Is it possible to transform a prison, using only paint, into a welcoming space? A creative team in Amsterdam proved it can be done brilliantly.

Following the refugee crisis of the early decade, the Dutch nation was scrambling to find sustainable housing for the influx of migrants.

Fortunately, with rapidly decreasing rates of crime in the Netherlands, more and more prison buildings were closed down and available for reuse.

After the Bijlmerbajes prison closed, more than 600 weary refugees were given warm beds, meals, and shelter inside the facility until they were granted citizenship and acclimated into society with jobs and housing of their own—but the site was gloomy.

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Enter Favela Painting. You may remember this dynamic Dutch Duo from a project they undertook at a slum in Rio back in 2013. They covered hundreds of shacks and shops on a hillside with a rainbow of neon colors, putting local youth to work, some of whom had been drug dealers before learning the new skill of painting.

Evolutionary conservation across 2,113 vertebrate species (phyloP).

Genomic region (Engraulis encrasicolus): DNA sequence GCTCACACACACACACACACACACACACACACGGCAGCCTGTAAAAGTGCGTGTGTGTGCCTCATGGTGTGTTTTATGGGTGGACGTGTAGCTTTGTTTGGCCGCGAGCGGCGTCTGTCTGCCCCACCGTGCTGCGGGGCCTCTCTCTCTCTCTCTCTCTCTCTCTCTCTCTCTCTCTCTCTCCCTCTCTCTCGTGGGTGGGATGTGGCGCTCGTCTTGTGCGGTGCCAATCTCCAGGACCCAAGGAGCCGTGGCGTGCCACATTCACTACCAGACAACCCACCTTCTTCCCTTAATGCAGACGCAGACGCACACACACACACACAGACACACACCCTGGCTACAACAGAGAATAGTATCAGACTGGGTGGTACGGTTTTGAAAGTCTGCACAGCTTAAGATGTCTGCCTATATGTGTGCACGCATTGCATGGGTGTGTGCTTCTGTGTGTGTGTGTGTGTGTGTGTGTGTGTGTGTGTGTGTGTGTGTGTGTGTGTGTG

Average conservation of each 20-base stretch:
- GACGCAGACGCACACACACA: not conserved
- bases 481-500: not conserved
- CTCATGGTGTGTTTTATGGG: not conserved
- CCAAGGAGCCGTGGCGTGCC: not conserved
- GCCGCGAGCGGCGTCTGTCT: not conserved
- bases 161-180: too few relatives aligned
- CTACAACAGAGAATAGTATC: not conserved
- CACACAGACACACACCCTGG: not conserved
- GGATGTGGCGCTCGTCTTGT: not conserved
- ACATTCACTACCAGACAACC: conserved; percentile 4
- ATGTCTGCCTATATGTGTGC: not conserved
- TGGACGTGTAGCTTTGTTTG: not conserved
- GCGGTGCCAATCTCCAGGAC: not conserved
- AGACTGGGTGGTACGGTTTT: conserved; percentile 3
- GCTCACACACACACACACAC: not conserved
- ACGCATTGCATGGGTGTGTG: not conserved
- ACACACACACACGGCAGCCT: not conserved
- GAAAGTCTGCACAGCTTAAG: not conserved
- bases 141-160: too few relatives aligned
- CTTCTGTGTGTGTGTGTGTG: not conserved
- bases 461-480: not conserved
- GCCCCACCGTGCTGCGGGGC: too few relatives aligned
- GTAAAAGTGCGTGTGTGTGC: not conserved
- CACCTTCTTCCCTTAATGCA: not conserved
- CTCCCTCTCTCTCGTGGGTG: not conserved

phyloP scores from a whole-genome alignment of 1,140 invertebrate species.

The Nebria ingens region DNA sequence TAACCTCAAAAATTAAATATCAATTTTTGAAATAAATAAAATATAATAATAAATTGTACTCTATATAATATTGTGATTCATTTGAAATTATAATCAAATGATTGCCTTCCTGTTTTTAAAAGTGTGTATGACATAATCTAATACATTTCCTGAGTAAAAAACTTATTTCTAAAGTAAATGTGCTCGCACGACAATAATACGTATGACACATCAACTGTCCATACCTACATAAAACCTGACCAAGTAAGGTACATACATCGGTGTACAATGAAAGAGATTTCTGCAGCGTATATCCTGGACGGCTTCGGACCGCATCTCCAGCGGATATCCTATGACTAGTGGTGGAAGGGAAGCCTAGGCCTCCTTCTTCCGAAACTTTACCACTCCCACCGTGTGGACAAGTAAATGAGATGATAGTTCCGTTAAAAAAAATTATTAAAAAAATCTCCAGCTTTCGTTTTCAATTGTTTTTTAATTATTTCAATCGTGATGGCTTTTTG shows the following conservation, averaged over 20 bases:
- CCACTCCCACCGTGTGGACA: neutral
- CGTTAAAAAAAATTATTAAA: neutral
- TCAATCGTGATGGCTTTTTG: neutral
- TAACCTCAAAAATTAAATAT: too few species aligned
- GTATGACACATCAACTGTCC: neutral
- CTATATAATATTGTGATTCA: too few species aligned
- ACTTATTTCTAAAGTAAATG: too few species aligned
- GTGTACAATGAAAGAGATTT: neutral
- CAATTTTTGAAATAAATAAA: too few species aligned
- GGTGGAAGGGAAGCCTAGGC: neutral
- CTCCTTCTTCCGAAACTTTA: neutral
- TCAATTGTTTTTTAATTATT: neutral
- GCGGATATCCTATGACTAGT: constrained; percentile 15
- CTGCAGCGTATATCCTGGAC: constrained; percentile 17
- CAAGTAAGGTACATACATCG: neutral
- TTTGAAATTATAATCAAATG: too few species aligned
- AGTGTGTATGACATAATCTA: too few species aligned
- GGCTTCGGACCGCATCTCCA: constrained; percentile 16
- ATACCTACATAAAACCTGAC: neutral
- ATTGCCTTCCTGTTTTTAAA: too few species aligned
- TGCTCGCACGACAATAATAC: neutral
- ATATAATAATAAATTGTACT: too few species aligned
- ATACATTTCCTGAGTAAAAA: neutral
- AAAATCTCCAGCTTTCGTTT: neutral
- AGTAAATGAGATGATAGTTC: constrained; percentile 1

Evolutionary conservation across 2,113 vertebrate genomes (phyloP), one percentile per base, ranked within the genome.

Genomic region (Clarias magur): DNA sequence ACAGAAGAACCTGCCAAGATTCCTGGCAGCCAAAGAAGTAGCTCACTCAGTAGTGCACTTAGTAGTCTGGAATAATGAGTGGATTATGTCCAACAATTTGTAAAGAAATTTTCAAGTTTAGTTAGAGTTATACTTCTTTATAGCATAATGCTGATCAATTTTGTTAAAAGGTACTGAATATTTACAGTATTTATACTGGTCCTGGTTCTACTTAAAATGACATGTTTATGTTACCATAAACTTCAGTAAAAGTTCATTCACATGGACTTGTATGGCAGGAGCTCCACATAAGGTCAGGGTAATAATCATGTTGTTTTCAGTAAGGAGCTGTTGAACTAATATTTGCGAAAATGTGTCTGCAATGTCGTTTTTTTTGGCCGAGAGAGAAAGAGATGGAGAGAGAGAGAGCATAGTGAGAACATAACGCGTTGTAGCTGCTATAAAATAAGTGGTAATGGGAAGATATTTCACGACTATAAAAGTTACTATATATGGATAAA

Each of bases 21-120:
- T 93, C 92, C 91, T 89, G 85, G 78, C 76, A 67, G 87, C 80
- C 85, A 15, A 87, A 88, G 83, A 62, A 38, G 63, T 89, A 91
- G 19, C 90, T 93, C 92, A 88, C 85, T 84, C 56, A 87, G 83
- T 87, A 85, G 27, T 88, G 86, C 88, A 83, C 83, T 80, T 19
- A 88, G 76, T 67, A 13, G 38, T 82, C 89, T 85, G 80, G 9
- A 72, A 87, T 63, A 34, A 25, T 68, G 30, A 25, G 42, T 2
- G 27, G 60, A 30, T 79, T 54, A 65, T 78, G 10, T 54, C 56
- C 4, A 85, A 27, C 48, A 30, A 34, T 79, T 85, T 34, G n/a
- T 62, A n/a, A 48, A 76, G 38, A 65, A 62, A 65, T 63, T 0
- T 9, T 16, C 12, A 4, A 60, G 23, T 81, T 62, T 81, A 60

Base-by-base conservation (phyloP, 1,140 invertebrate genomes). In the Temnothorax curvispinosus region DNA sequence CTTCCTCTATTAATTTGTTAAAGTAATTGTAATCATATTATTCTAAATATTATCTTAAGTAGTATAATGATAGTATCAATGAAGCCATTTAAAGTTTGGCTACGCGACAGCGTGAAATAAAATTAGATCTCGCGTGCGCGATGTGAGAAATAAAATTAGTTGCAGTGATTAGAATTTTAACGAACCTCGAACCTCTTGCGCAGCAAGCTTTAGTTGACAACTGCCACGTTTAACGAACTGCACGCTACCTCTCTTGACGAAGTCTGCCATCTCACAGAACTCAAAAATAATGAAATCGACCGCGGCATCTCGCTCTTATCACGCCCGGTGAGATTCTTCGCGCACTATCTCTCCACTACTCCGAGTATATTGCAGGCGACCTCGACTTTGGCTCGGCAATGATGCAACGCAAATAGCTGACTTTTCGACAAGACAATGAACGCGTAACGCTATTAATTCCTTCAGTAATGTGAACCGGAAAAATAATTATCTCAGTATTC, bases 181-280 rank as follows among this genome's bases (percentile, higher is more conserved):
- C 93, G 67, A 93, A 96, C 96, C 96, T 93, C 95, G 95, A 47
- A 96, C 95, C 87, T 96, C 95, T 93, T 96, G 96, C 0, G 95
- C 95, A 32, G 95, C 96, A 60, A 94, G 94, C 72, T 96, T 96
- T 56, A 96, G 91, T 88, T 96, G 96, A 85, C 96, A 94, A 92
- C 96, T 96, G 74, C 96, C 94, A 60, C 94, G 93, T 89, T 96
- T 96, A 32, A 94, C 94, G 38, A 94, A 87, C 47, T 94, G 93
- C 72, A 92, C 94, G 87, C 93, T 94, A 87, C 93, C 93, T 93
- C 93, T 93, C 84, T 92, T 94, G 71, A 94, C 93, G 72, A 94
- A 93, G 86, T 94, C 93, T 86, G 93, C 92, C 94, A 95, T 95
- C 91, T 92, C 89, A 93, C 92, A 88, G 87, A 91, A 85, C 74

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To brighten up the former prisons’ dreary façades, the same artists from Favela Painting launched the Amsterdam Project in which they invited the refugees themselves to learn how to paint the prison in geometric colors and designs.

Not only did it liven up the concrete community, it also gave the migrants a chance to learn the skills of design and painting, while fostering lasting friendships.

(WATCH the video below) – Photos by the Amsterdam Painting Project

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